Rosemary Clooney

Singer who enjoyed two distinct careers and who appeared in White Christmas

LONDON TIMES - 6-30-02

 In the days just before rock’n’roll changed the face of music forever, Rosemary Clooney was the most popular female vocalist in America. It is impossible to exaggerate just how successful Clooney was in the 1950s, and not just on record. She also had her own variety show on television and appeared in several Hollywood films, including the perennial favourite White Christmas (1954).

Today she is most easily identified as the actor George Clooney’s Auntie Rosie. To her fans this seems unfair, but Clooney never minded sharing the limelight. In fact she began her professional career just after the Second World War as a doubles act with her younger sister, Betty. When the bandleader Tony Pastor heard The Clooney Sisters, as they were known, on a local radio station in Cincinnati he asked them to go on the road with him. They made their debut with Pastor’s band at the Steel Pier in Atlantic City in 1947.

Two years later Betty tired of the continual barnstorming tours. She retired and moved back home to their birthplace in Maysville, Kentucky. Until her early death, Betty remained her sister’s best friend and Rosemary tried on several occasions to convince her to return to performing. Clooney’s abundant love of family is publicly documented in her album Mothers & Daughters (1997). Each of the songs features a dedication to one of her daughters or granddaughters. In turn, each of them pays a generous tribute to Clooney in the album’s liner notes. Both on and off stage, Clooney remained one of the best-loved entertainers. Her friends add up to a veritable Who’s Who of Hollywood and the music scene — from Bing Crosby and Bob Hope to Tony Bennett and Frank Sinatra.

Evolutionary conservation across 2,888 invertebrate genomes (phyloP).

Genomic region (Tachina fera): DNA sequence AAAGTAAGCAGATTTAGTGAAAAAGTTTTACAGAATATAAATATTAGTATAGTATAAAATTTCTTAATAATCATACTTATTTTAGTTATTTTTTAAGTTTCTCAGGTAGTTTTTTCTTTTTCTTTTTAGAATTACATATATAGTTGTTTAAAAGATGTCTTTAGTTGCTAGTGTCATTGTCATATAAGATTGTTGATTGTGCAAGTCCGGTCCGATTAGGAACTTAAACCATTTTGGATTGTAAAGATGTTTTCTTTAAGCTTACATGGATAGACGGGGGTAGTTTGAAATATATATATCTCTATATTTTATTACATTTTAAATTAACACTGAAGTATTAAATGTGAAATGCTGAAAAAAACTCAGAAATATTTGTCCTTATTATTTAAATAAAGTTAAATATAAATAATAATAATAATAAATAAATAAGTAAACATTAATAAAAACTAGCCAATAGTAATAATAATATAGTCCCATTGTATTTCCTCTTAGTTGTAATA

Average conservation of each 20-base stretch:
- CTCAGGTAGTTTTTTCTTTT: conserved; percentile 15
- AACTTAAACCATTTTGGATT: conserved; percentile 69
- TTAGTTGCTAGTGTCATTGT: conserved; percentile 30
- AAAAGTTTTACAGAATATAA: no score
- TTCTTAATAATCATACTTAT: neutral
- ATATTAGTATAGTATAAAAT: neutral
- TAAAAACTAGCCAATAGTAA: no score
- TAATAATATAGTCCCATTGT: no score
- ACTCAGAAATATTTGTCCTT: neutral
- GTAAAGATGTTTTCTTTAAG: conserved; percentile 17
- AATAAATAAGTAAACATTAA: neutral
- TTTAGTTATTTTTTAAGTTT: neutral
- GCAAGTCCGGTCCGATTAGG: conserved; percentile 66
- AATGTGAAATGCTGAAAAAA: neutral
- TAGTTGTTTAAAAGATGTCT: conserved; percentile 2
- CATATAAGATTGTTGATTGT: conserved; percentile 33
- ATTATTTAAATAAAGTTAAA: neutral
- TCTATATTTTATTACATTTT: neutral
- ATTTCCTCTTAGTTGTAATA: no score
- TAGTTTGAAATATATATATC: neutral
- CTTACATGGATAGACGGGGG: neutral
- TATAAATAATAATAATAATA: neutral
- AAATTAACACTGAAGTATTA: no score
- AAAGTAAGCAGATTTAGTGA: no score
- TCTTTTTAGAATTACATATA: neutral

Clooney hit the big time in 1950 with her first solo recording, the novelty song Come-on-a-My-House. She thought the song corny, even though the words had been penned by the novelist William Saroyan, and the producer Mitch Miller had to threaten to terminate her just signed contract with Columbia Records before she agreed to sing it. It turned out to be an overnight sensation that was quickly followed by several other Clooney chart-toppers, such as Hey There and This Ole House.

White Christmas is her best known film, but she also appeared in a weirdly eccentric Wild West musical called Red Garters (1952). Set in the town of Paradise Lost in Limbo County, it was a concept film, a spoof and an avant-garde design experiment rolled into one. Throughout the film bold swaths of orange and vermilion replace conventional settings. Clooney, who played a saloon hall girl, drafted in her friend Marlene Dietrich to teach her how to roll a cigarette with sufficiently sexy sang-froid.

At the height of her career, in 1953, Clooney married the actor José Ferrer, who had won an Academy Award for Cyrano de Bergerac in 1950. Even though they had five children — Miguel, Maria, Gabriel, Monsita and Rafael — in seven years, it was a tempestuous relationship. Ferrer, who was 16 years older, had already been married twice and lived up to his reputation as a ladies’ man. According to Clooney, he was first unfaithful to her on their honeymoon.

Coupling the pressures of a high-flying career with a family, a life-long battle with her weight and a split from Ferrer, Clooney gradually slipped into a drugs dependency, which eventually led to a nervous breakdown.